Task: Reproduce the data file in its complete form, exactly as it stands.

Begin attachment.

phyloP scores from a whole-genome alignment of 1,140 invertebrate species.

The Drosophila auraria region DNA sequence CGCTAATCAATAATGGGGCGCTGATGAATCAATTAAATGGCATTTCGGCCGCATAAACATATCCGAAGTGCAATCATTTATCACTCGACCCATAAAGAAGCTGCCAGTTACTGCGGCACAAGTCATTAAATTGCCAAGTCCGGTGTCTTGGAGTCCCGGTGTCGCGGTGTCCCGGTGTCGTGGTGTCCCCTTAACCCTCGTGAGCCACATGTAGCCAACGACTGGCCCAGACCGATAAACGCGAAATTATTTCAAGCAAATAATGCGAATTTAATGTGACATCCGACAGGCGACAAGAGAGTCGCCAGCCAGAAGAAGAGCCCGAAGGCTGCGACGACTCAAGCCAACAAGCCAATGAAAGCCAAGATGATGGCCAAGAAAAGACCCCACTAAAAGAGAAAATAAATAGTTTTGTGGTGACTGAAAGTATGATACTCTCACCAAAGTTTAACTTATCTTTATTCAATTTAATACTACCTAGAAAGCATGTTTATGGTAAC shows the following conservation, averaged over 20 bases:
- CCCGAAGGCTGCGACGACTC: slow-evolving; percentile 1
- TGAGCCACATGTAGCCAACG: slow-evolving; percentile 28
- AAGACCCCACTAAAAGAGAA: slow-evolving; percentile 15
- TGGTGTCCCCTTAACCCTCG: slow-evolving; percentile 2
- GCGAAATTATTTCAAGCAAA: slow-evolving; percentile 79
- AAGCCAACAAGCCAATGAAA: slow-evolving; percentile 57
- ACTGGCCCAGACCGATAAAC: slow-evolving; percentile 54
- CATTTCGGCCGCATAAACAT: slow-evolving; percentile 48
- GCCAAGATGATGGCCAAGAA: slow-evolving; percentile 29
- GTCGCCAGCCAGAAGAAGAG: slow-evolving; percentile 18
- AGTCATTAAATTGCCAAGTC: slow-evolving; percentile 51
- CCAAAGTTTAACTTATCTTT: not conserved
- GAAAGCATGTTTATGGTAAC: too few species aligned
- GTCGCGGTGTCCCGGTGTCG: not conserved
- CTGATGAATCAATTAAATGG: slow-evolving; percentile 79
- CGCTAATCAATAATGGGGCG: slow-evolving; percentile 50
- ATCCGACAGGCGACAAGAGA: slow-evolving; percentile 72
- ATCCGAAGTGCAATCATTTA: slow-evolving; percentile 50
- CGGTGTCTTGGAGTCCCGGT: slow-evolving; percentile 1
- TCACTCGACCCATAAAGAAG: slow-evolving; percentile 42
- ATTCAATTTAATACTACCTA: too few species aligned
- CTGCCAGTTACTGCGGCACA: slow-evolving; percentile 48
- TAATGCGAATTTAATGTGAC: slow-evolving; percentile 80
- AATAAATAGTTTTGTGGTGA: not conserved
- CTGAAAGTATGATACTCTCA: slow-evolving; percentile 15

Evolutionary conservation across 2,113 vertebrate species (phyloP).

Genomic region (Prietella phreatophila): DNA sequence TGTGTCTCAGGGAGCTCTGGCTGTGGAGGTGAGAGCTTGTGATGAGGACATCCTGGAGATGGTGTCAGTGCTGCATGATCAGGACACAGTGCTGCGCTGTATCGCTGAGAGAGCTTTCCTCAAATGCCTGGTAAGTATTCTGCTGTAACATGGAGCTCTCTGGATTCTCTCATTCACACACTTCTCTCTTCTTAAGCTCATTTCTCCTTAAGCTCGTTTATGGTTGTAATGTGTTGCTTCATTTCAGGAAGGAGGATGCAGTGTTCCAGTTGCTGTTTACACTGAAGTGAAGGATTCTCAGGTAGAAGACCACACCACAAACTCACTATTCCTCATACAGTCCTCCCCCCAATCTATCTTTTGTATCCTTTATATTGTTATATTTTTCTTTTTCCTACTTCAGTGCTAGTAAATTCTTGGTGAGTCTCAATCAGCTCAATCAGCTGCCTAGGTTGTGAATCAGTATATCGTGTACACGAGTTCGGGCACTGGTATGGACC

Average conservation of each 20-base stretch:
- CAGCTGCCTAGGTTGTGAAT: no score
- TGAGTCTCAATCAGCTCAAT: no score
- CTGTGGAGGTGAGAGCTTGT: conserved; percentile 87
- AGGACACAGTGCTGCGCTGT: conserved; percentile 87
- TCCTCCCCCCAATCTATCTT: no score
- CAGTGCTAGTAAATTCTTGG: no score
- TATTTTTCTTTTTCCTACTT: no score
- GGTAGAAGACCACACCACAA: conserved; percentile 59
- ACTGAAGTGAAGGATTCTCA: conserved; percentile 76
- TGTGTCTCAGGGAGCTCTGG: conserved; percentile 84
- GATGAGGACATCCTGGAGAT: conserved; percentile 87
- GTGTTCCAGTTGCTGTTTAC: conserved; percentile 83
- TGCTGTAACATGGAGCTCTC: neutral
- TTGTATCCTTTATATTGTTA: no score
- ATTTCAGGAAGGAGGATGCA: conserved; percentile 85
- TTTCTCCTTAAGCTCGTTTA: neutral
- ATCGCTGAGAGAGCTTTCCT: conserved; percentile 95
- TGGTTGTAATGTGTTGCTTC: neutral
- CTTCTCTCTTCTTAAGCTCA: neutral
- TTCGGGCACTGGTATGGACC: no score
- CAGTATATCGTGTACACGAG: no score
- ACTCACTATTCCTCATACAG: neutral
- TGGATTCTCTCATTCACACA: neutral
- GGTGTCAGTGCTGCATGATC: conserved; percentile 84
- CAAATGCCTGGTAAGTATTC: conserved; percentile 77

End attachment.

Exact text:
phyloP scores from a whole-genome alignment of 1,140 invertebrate species.

The Drosophila auraria region DNA sequence CGCTAATCAATAATGGGGCGCTGATGAATCAATTAAATGGCATTTCGGCCGCATAAACATATCCGAAGTGCAATCATTTATCACTCGACCCATAAAGAAGCTGCCAGTTACTGCGGCACAAGTCATTAAATTGCCAAGTCCGGTGTCTTGGAGTCCCGGTGTCGCGGTGTCCCGGTGTCGTGGTGTCCCCTTAACCCTCGTGAGCCACATGTAGCCAACGACTGGCCCAGACCGATAAACGCGAAATTATTTCAAGCAAATAATGCGAATTTAATGTGACATCCGACAGGCGACAAGAGAGTCGCCAGCCAGAAGAAGAGCCCGAAGGCTGCGACGACTCAAGCCAACAAGCCAATGAAAGCCAAGATGATGGCCAAGAAAAGACCCCACTAAAAGAGAAAATAAATAGTTTTGTGGTGACTGAAAGTATGATACTCTCACCAAAGTTTAACTTATCTTTATTCAATTTAATACTACCTAGAAAGCATGTTTATGGTAAC shows the following conservation, averaged over 20 bases:
- CCCGAAGGCTGCGACGACTC: slow-evolving; percentile 1
- TGAGCCACATGTAGCCAACG: slow-evolving; percentile 28
- AAGACCCCACTAAAAGAGAA: slow-evolving; percentile 15
- TGGTGTCCCCTTAACCCTCG: slow-evolving; percentile 2
- GCGAAATTATTTCAAGCAAA: slow-evolving; percentile 79
- AAGCCAACAAGCCAATGAAA: slow-evolving; percentile 57
- ACTGGCCCAGACCGATAAAC: slow-evolving; percentile 54
- CATTTCGGCCGCATAAACAT: slow-evolving; percentile 48
- GCCAAGATGATGGCCAAGAA: slow-evolving; percentile 29
- GTCGCCAGCCAGAAGAAGAG: slow-evolving; percentile 18
- AGTCATTAAATTGCCAAGTC: slow-evolving; percentile 51
- CCAAAGTTTAACTTATCTTT: not conserved
- GAAAGCATGTTTATGGTAAC: too few species aligned
- GTCGCGGTGTCCCGGTGTCG: not conserved
- CTGATGAATCAATTAAATGG: slow-evolving; percentile 79
- CGCTAATCAATAATGGGGCG: slow-evolving; percentile 50
- ATCCGACAGGCGACAAGAGA: slow-evolving; percentile 72
- ATCCGAAGTGCAATCATTTA: slow-evolving; percentile 50
- CGGTGTCTTGGAGTCCCGGT: slow-evolving; percentile 1
- TCACTCGACCCATAAAGAAG: slow-evolving; percentile 42
- ATTCAATTTAATACTACCTA: too few species aligned
- CTGCCAGTTACTGCGGCACA: slow-evolving; percentile 48
- TAATGCGAATTTAATGTGAC: slow-evolving; percentile 80
- AATAAATAGTTTTGTGGTGA: not conserved
- CTGAAAGTATGATACTCTCA: slow-evolving; percentile 15

Evolutionary conservation across 2,113 vertebrate species (phyloP).

Genomic region (Prietella phreatophila): DNA sequence TGTGTCTCAGGGAGCTCTGGCTGTGGAGGTGAGAGCTTGTGATGAGGACATCCTGGAGATGGTGTCAGTGCTGCATGATCAGGACACAGTGCTGCGCTGTATCGCTGAGAGAGCTTTCCTCAAATGCCTGGTAAGTATTCTGCTGTAACATGGAGCTCTCTGGATTCTCTCATTCACACACTTCTCTCTTCTTAAGCTCATTTCTCCTTAAGCTCGTTTATGGTTGTAATGTGTTGCTTCATTTCAGGAAGGAGGATGCAGTGTTCCAGTTGCTGTTTACACTGAAGTGAAGGATTCTCAGGTAGAAGACCACACCACAAACTCACTATTCCTCATACAGTCCTCCCCCCAATCTATCTTTTGTATCCTTTATATTGTTATATTTTTCTTTTTCCTACTTCAGTGCTAGTAAATTCTTGGTGAGTCTCAATCAGCTCAATCAGCTGCCTAGGTTGTGAATCAGTATATCGTGTACACGAGTTCGGGCACTGGTATGGACC

Average conservation of each 20-base stretch:
- CAGCTGCCTAGGTTGTGAAT: no score
- TGAGTCTCAATCAGCTCAAT: no score
- CTGTGGAGGTGAGAGCTTGT: conserved; percentile 87
- AGGACACAGTGCTGCGCTGT: conserved; percentile 87
- TCCTCCCCCCAATCTATCTT: no score
- CAGTGCTAGTAAATTCTTGG: no score
- TATTTTTCTTTTTCCTACTT: no score
- GGTAGAAGACCACACCACAA: conserved; percentile 59
- ACTGAAGTGAAGGATTCTCA: conserved; percentile 76
- TGTGTCTCAGGGAGCTCTGG: conserved; percentile 84
- GATGAGGACATCCTGGAGAT: conserved; percentile 87
- GTGTTCCAGTTGCTGTTTAC: conserved; percentile 83
- TGCTGTAACATGGAGCTCTC: neutral
- TTGTATCCTTTATATTGTTA: no score
- ATTTCAGGAAGGAGGATGCA: conserved; percentile 85
- TTTCTCCTTAAGCTCGTTTA: neutral
- ATCGCTGAGAGAGCTTTCCT: conserved; percentile 95
- TGGTTGTAATGTGTTGCTTC: neutral
- CTTCTCTCTTCTTAAGCTCA: neutral
- TTCGGGCACTGGTATGGACC: no score
- CAGTATATCGTGTACACGAG: no score
- ACTCACTATTCCTCATACAG: neutral
- TGGATTCTCTCATTCACACA: neutral
- GGTGTCAGTGCTGCATGATC: conserved; percentile 84
- CAAATGCCTGGTAAGTATTC: conserved; percentile 77